It’s a major passing. 84 for a habitual smoker isn’t bad in any way, but still a loss. I remember talking to Jim about Vonnegut and how I felt I should write to him, for no other reason than to tell him how much he got to me and how worthwhile it was. Not just because he did – there’s figures that have got to me as much as Vonnegut I didn’t feel the need to hammer out a letter to – but because I was aware he wouldn’t be here for long and if I didn’t say it soon, I’d never say it. I’d never say it.

So it goes.

And I hate writing that, in some ways. It’s too easy. It’s his fault. Vonnegut wrote so precisely, humanly and openly (and quotably) about the Big Issues we can fall back to one of his practiced world-weary shrugs. He was very good at epitaphs for the human race. People have been quoting that line in “God Bless You, Mr Rosewater”, because while it keeps to his humanistic core, it’s relatively positive. I find myself trying to remember the line in Cats Cradle where the midget decries the cruelty of the eponymous game. No wonder humans end up fucked up. No cat. No cradle.

As a measure of the man, I can’t remember any time when a larger percentage of my friendslists and regular rssfeeds have all written something sizeable about the passing of a major figure (Even Thompson got less, at a glance, at least in length, seriousness and warmth – though, admittedly the means of Thompson’s passing coloured that). As another – and this is petty and personal – he’s been my answer to the “If you could be another writer, who would you be?”since I first read him. Delicate, precise, dangerously funny, literally-speaking disreputable, writing with absolute conviction and passion about the most key human interactions – the sort which many writers avoid for fearing of appearing trite, when – in fact – they’re about the only ones which matter…

I actually came to Vonnegut late, which makes me feel a little bad about him influencing me so much. Ste Curran of the Triforce was the one who finally forced me into a room with Cats Cradle, and I’m embarrassed by it – both that it was so late and that I’ve done the wordsmith equivalent of falling for a band a mate plays to you who they love. He’s an obvious influence on Ste. You could easily read Redeye or his other pseudonym as his Kilgore Trout, and those intense pieces certainly mirrored Vonneguts chapter-as-joke structures. He’s writing plays now, you know, and I really should get up to the fringe at some point to see one of them.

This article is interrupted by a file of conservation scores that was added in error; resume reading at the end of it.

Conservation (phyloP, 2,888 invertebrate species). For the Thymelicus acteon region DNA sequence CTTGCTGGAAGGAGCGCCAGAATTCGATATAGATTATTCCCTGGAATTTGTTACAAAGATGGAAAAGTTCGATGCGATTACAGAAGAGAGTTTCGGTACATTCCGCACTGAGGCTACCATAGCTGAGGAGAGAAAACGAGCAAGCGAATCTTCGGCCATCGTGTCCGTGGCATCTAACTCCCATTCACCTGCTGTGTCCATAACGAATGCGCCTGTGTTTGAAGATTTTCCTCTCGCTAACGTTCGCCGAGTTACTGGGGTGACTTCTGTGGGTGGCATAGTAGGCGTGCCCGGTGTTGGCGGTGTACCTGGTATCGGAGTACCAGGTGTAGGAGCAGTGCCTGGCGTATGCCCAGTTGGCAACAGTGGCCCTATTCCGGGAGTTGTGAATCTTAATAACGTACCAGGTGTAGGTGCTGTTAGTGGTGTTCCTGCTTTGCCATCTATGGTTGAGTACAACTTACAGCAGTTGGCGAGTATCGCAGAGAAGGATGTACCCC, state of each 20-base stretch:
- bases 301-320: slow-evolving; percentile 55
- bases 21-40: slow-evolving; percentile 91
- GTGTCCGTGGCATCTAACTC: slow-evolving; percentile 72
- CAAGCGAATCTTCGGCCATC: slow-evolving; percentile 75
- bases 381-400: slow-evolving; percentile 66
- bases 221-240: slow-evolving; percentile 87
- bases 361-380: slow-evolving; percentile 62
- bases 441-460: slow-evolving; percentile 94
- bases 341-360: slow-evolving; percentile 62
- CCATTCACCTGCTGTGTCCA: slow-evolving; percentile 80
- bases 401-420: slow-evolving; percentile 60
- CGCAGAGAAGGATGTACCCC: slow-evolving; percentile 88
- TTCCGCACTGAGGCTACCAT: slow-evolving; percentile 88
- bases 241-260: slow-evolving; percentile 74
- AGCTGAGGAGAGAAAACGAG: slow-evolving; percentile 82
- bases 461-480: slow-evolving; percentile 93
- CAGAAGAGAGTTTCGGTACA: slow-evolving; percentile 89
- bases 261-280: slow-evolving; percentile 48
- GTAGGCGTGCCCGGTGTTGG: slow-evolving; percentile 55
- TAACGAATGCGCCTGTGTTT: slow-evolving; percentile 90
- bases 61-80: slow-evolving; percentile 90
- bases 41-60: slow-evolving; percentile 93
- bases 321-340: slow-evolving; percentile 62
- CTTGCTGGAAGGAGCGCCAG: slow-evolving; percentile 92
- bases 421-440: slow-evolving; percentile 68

Where was I?

I get scared of libraries. Shops too, but libraries more so as they’re a little purer. Enter one and there’s immediate physical evidence of how little you know, how wide your ignorance stretches. You’ll never read all these books, even if you started now and never stopped. You are small, and it is infinite.

To deal with the expanse – I’ve always felt like I started too late in everything I’ve done – I follow trails. Things which are referenced in things you love is something akin to curatorship. A nod and a wink saying “Hey – we dug this stuff. You dig us? You’ll like it too….”. The best bands have always done this – which is, of course, a different thing than record collector rock. The realization that I followed leads from things which were cited in reviews is one reason I pepper my own stuff with references – you write assuming that people are like you, and it’s an act of faith to act likewise.

So, I came to Vonnegut through Ste, backed up by a mass of other things which have referenced him (MSCL, anyone?). Vonnegut immediately took me – finally – to the Doz and Russian literature generally, in a line where Billy Pilgrim’s mate in a hospital ward, defending Kilgore Trout’s terrible novels, says something which I use to explain (to others, but mainly to myself) pretty much every single creative endeavor I start. Excuse the paraphrase.

“Everything there is to know about Human Nature is in The Brothers Karamazov by Feodor Dostoevsky. But it’s not enough anymore.”

And I look for something pithy and accurate to end on, but all that comes to mind is a simple “Thankyou”.